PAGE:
“My husband is an amazing person,” she said. “I am an amazing mother. I am not going to allow this to break us and I’m not going to stop fighting.”

Solano County prosecutor Sharon Henry said the children described “sadistic” treatment to professional counselors over the weeks they were away from their parents.

“I am horrified by the statements that were given by these children,” she said. “We have the children first and foremost in our minds. And as a parent, first and foremost in my heart.”

‘Starving California Children Taunted With Pie, Beaten by Parents’


Riverside County District Attorney Mike Hestrin described what he said was a case of “human depravity.” The children were denied food, basic hygiene and medical care and were punished for perceived infractions such as washing their hands above the wrist.

Riverside: The 13 children imprisoned for years by their parents in their squalid California home were beaten, shackled, starved and even taunted with food that they were forbidden to eat, a prosecutor said on Thursday.

The victims, ages 2 to 29, were severely malnourished, suffering from muscle wasting and stunted growth. Several had cognitive impairment and nerve damage from extreme and prolonged physical abuse, the prosecutor said.

Each parent faces 94 years to life in prison if convicted on more than two dozen charges including torture, child abuse and false imprisonment in a case that has shocked the nation and prompted calls for greater supervision of home schooling.

The father, David Turpin, 57, is also accused of sexually abusing one of his young daughters. He and his wife, Louise, 49, sat without speaking, dressed in dark clothes during their initial court appearance on Thursday. The husband hunched over the defense table with his hands in his lap.

Defense attorneys entered not guilty pleas to all the charges.

At a news conference before the proceeding, Riverside County District Attorney Mike Hestrin described what he said was a case of “human depravity.” The children were denied food, basic hygiene and medical care and were punished for perceived infractions such as washing their hands above the wrist.

He said the victims were chained for weeks or even months at a time, not released even to use the bathroom. They were allowed to shower only once a year.

“The parents would apparently buy food for themselves and not allow the children to eat it,” he said. “They would buy food, including pies, apple pies, pumpkin pies, leave it on the counter, let the children look at it but not eat the food.”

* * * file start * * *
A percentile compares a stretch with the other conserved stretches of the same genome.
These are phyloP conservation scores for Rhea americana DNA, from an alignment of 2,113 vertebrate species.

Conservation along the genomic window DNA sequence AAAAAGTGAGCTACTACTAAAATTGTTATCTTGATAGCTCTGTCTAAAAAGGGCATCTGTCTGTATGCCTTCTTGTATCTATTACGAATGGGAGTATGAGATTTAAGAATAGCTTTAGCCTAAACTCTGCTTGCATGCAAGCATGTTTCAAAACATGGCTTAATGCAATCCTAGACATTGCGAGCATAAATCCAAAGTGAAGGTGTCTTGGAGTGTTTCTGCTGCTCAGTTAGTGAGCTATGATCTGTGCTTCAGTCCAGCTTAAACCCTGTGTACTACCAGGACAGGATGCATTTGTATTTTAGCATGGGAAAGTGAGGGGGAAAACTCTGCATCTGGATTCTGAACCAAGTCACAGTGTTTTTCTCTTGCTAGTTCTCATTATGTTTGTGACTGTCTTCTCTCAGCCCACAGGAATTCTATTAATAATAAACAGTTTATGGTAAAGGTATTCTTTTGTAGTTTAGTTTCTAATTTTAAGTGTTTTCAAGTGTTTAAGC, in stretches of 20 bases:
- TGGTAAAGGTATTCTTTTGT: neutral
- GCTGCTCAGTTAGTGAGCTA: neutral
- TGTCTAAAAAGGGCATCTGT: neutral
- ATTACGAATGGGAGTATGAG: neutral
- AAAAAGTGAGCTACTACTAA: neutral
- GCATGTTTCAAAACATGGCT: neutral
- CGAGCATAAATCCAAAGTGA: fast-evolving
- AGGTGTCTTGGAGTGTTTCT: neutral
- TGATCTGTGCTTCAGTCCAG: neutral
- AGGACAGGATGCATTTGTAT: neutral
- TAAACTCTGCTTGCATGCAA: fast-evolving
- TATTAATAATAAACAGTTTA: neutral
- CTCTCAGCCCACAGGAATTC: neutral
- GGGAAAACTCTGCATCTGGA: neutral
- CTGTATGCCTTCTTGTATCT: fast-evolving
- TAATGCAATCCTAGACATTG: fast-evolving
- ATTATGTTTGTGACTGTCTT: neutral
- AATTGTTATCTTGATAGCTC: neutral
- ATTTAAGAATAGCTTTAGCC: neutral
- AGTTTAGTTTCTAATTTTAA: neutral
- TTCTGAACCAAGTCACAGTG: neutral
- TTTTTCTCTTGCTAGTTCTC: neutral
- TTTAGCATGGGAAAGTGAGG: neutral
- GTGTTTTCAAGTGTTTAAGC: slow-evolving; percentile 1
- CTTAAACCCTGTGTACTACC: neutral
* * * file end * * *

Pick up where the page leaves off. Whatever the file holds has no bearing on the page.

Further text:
As a result of malnourishment, the 12-year-old child was the weight of an average 7-year-old while the oldest, a 29-year-old woman, weighed just 82 pounds, he said.

The couple was arrested on Sunday in their home in Perris, California, about 70 miles (113 km) east of Los Angeles, after an emaciated teenage daughter climbed out a window and called police. A sibling who escaped with her got scared and turned back, Hestrin said.

“The 17-year-old victim that escaped had been working on a plan with the siblings to escape this abuse for more than two years,” he added.

The father registered the house, where the family lived since 2014, as the private Sandcastle Day School and listed himself as the principal. The children were the only students. Most states, including California, do not monitor or inspect such schools.

Hestrin suggested the children’s schooling was deficient, as many lacked basic knowledge about such things as police officers and medication.

Louise Anna Turpin, far left, with attorney Jeff Moore, second from left, and her husband David Allen Turpin, listen to attorney, David Macher, as they appear in court for their arraignment in Riverside (AP)


The victims told investigators the parents began tying them up years ago as a punishment, first with ropes, Hestrin said. After one escaped, “the defendants eventually began using chains and padlocks to chain up the victims to their beds,” he said.

Harsh physical punishment including beatings and strangulation was meted out for transgressions such as washing their hands above the wrists, which the parents considered playing with water, according to the prosecutor.

The children had not been to a doctor in at least four years and none has ever visited a dentist, Hestrin said.

“They were not allowed to have toys although there were many toys found in the house that were in their original package and had never been opened,” he said.

The abuse and neglect began when the family lived in the Fort Worth, Texas, area, with the parents at one point residing apart from most of their children and dropping off food from time to time, Hestrin said.

The family relocated to Murrieta, California, in 2010, and then moved again to nearby Perris in 2014, with the abuse and neglect intensifying after they arrived on the West Coast, Hestrin said.

Texas Department of Family and Protective Services spokesman Patrick Crimmins said no report was made there of any misconduct involving the Turpins.

During Thursday’s brief court hearing, Judge Michael Donner ordered each defendant to remain held on $12 million bail and set the next court date for Feb. 23.

“A case like that sticks with you and haunts you,” Hestrin told reporters. “Sometimes in this business you are faced with human depravity, and that’s what we have here.”